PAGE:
Evidently not even Roald Dahl could resist the acronym craze of the early eighties. BFG? Bellowing ferret-faced golfer? Backstabbing fairy godmother? Oh, oh ... Big Friendly Giant! This BFG doesn't seem all that F at first as he creeps down a London street, snatches little Sophie out of her bed, and bounds away with her to giant land. And he's not really all that B when compared with his evil, carnivorous brethren, who bully him for being such an oddball runt. After all, he eats only disgusting snozzcumbers, and while the other Gs are snacking on little boys and girls, he's blowing happy dreams in through their windows. What kind of way is that for a G to behave? The BFG is one of Dahl's most lovable character creations. Whether galloping off with Sophie nestled into the soft skin of his ear to capture dreams as though they were exotic butterflies; speaking his delightful, jumbled, squib-fangled patois; or whizzpopping for the Queen, he leaves an indelible impression of bigheartedness.
Every child needs to read The BFG by R. Dahl. This is a delightful story about a
"big, friendly giant" who enters a boys world and shows him a true
friendship. The story is filled with fun and imaginative scenes that bring the boy to a new and magical world. But not all giants are as friendly as the boy's new friend.
The BFG is a great book for second to third graders. Dahl's way with words is wonderful! The giants were scary as a child would think. The Big Friendly Giant is humorous and gentle... the opposite of a giant stereotype. With his big ears and trumpet, he warmed my heart and made me laugh out loud. Which doesn't happen often. This is one of Roald Dahl's better books and I would recommend it as a night-time story for children. :)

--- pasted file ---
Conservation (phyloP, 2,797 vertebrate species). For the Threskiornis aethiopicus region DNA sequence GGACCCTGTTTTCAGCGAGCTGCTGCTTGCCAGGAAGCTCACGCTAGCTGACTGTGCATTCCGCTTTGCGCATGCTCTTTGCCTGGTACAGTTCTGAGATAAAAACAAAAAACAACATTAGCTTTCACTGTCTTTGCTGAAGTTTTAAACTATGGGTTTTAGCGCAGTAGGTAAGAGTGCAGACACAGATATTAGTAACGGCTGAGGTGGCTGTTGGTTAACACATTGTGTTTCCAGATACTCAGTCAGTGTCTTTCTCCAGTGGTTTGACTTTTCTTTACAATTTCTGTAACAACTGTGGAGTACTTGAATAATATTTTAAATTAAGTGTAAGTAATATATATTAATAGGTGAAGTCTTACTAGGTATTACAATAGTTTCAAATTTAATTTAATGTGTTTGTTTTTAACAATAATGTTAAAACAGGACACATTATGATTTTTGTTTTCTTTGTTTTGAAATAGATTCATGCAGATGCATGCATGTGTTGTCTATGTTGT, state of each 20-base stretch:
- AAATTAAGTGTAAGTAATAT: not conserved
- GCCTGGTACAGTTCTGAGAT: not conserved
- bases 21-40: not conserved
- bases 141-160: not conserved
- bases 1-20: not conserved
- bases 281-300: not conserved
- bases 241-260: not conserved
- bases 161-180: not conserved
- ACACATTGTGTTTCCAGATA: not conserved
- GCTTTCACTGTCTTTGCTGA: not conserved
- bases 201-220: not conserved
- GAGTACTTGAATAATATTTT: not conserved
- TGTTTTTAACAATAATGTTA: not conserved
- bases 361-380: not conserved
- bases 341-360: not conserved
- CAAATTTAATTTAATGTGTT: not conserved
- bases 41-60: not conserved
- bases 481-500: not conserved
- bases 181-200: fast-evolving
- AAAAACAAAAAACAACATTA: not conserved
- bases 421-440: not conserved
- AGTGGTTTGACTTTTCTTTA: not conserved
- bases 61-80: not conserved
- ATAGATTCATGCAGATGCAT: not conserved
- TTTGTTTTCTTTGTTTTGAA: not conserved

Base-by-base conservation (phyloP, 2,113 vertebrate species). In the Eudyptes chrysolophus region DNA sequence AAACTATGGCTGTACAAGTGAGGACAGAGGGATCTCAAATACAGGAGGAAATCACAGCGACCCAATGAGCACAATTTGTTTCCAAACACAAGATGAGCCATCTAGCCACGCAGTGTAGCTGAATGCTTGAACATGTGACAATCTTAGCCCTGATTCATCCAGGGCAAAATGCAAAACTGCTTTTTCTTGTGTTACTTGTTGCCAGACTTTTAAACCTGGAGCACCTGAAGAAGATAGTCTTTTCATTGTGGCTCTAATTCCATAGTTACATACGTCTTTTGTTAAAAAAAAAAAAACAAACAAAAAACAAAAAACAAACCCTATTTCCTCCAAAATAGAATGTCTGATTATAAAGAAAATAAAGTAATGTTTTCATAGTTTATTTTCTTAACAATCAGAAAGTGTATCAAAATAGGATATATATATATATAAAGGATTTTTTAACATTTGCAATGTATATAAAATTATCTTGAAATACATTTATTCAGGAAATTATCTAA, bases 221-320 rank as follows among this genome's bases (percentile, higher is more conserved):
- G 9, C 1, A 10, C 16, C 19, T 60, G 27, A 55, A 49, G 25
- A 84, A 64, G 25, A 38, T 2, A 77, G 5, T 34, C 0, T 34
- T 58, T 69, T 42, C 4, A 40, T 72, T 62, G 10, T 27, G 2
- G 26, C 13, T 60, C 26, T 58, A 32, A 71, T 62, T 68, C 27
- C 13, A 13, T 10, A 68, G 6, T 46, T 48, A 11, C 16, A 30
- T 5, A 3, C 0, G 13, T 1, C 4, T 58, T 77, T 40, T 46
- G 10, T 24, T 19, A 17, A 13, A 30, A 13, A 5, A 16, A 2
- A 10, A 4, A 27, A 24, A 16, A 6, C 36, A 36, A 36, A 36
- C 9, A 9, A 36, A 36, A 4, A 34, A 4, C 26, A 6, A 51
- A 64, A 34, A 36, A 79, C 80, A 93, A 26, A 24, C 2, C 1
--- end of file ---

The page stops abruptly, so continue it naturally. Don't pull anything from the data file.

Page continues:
I really enjoyed the first part of this book, but after that it got repetitive and drawn out. The BFG is a big friendly giant who kidnaps orphan Sophie when she sees him late one night. The BFG takes her to his cave and teaches her that he is friendly and collects good dreams to blow into little children's bedrooms at night. He catches these dreams with a net and stores them in glass jars. (He catches bad dreams too, and stores them but never uses them) He talks backwards alot - instead or saying right or wrong he says right or left and his words are jumbled wrong most of the time. This is cute at the beginning but gets old fast. There are nine other giants who eat children every night (therefore younger children should not have this read to them) in various different countries. Sophie is so astonished and feels so bad for the children being eaten that her and the BFG come up with a plan to get the queens help. The book ends much like a fairytale. It's too bad the end took to long to come for me.
Roald Dahl had me hooked on The BFG like a fish on a fishing hook. Again, he satisfied my eyes with this book about a girl growing up with a giant. It was so interesting with all the details he used to describe the giant and what he was like. It was truly a great book.
Well, well... This book was okay, I guess. It wasn't very lengthy, but to tell you the truth, I'm glad it is. I'm not the biggest fan of Roald Dahl. This is the second time I read this book, and I'm pretty sure I was slightly satisfied with it when I was younger, but now, it did not hold my interest. Well, since it wasn't very lengthy, I did manage to endure through it, but it wasn't fun. It felt spoilt, ruined and I didn't really like that book anymore. It was just too un-interesting. I think, though, younger children would like it.